Scheme 4
scheme 4

Synthesis of Ph-Est-BDP (6)

Single crystals were obtained for 7 and 8 by slow evaporation from acetone and analysed by x-ray diffraction to confirm their structures (Fig. 3). Crystal structure data is reported in the ESI (Section 6.8).

Fig. 3
figure 3

Single crystal x-ray diffraction structure of 7 (left) and 8 (right) (CCDC deposit no. 7: 1958564, 8: 1958563). The 7 crystal has the chlorine atom disordered over the C2 and C8 sites in an 81:19 ratio

Spectroscopic characterisation

UV/Vis absorption and emission spectroscopies were employed to determine the optimal irradiation wavelengths for performing photosensitisation, as well as assessing the effect of the ester formation and chlorinations on the optoelectronic properties of the BDP core. 6 has been previously published with UV/Vis characterisation by Giordani et. al. and our results were found to be in good agreement [41]. Solutions of photosensitiser in acetonitrile solvent were produced and absorbance was measured across 800–350 nm wavelengths. The emission spectra and photoluminescence quantum yield were also measured in CH3CN solvent using a spectrofluorometer (Edinburgh Instruments, FLS920) equipped with an integrating sphere. The absorption and emission spectra recorded are displayed below (Fig. 4) and relevant spectral data tabulated in Table 1. Individual spectra are displayed in the ESI (Figure S18-S26).

Fig. 4
figure 4

Normalised UV/Vis absorption (solid line) and emission spectra (dashed line) between 350 and 700 nm of 1 (light purple), 6 (dark red), 7 (orange) and 8 (magenta), as measured in CH3CN (1 × 10−5 M). Full spectra are displayed in the ESI (Section 6.3 and 6.4)

Table 1 Tabulated absorption and emission spectral data

The absorption and emission λmax value for 1 and 6 differs by only 1 nm which is within the error of measurements. This indicates that conversion of the hydroxyl to the phenyl ester has not significantly altered the optoelectronic properties of the BDP core. This suggests that conjugation does not extend from the BDP core through the meso substituted aromatic system, resulting in only subtle changes in the absorption and emission profile through inductive effects. This is also confirmed in the crystal structures as the phenyl ester is orthogonal to the BODIPY core due to the 1- and 7- methyl substituents sterically blocking the phenyl ring from a co-planar conformation in conjugation with the BDP core. In contrast, the 2- and 6-position chlorine substitutions produced a bathochromic shift of the absorption and emission profiles, indicating a reduction of the HOMO-LUMO energy gap. Monochloro substitution leads to a subtle shift in the λmax of 11 nm and an appreciable reduction in the molar attenuation coefficient (ε). Dichloro substitution caused an additional 15 nm bathochromic shift of λmax, 27 nm in total from the unchlorinated molecule and an even more significant reduction of ε. These results indicated that the polymer-supported BDP photocatalysts optoelectronic properties should not be significantly influenced by the polymer support, and the formation of a mixture of chlorinated BDP species on the polymer support could be identified by the solid-state UV/Vis absorption profile. All the homogeneous photosensitisers displayed emission spectra that were mirror images of their absorption spectra, with narrow Stokes shifts of ~20 nm.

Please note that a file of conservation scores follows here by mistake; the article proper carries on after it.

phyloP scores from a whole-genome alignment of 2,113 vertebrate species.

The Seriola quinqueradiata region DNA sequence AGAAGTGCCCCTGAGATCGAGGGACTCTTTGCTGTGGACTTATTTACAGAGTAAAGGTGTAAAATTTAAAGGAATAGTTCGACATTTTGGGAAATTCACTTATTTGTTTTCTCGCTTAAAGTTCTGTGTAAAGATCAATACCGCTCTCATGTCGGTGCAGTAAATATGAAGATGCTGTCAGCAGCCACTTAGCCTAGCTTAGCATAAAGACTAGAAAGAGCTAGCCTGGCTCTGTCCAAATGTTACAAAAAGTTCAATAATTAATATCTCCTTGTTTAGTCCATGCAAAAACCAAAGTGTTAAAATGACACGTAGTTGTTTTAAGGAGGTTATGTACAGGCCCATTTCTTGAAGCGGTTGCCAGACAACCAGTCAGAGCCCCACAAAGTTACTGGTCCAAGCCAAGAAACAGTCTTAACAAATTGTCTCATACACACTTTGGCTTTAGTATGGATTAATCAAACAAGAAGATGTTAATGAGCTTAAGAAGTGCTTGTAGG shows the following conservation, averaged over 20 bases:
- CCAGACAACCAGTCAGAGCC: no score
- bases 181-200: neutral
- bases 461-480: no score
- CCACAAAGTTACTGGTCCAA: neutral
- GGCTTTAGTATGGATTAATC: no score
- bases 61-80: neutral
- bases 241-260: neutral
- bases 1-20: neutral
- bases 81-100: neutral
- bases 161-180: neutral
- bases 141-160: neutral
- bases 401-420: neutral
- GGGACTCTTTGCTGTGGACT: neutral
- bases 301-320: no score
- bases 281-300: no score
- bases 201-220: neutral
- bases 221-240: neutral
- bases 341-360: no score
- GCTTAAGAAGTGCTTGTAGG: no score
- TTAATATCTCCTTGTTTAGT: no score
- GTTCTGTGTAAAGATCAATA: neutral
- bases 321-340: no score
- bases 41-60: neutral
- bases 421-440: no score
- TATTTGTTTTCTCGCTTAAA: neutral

To confirm the presence of the polymer-supported BDP, the materials were analysed by solid-state UV/Vis (SS-UV/Vis) spectroscopy (Fig. 5). A sample of resins 2, 4 and 5 were ground to a powder using a mortar and pestle before recording SS-UV/Vis absorption spectra via an integration sphere. Pleasingly, the flow-produced resins displayed a sharp molecular-like absorption profile with λmax at 505 nm, consistent with the λmax of Ph-Est-BDP in toluene at 504 nm. The absorption profile displayed a smooth absorption edge which we suggest as evidence that a mixture of chlorinated products has not been produced. Conversely, the batch produced material 5 displayed a much less defined absorption profile with jagged features, lower relative absorption intensity and a bathochromically shifted absorption maximum, suggesting that chlorinated side products had formed. This demonstrates a unique advantage of post-synthetic modification on heterogeneous substrates in flow, as ‘one-pot’ type synthetic procedures can be performed with intermediate purification steps to remove impurities and starting materials that may lead to reaction inhibition and side-product formation.

Fig. 5
figure 5

Solid-state UV/Vis absorption spectrum of 2 (blue), 5 (orange) and 4 (red, straight line) measured using an integration sphere. The solution state absorption spectrum of 6 in toluene is shown for reference (red, dashed line)

The powdered samples were analysed further by FTIR spectroscopy to identify changes in the carbonyl stretch frequencies between the product and starting materials (Fig. 6). The formyl styrene aldehyde stretch was identified at 1699 cm−1 as a sharp peak with a small shoulder feature towards lower wavenumbers, and all other peaks were characteristic of polystyrene. In comparison, 4 and 5 showed a significant broadening of the carbonyl stretch frequency region, as well as a broadening of the signals where aromatic stretching frequencies and ester C-O-C vibrational modes are typically expected, concurrent with the successful formation of the ester linked BDP. The broad features of the carbonyl absorptions are likely due to multiple environments in the dry amorphous polymer modulating the stretch frequencies.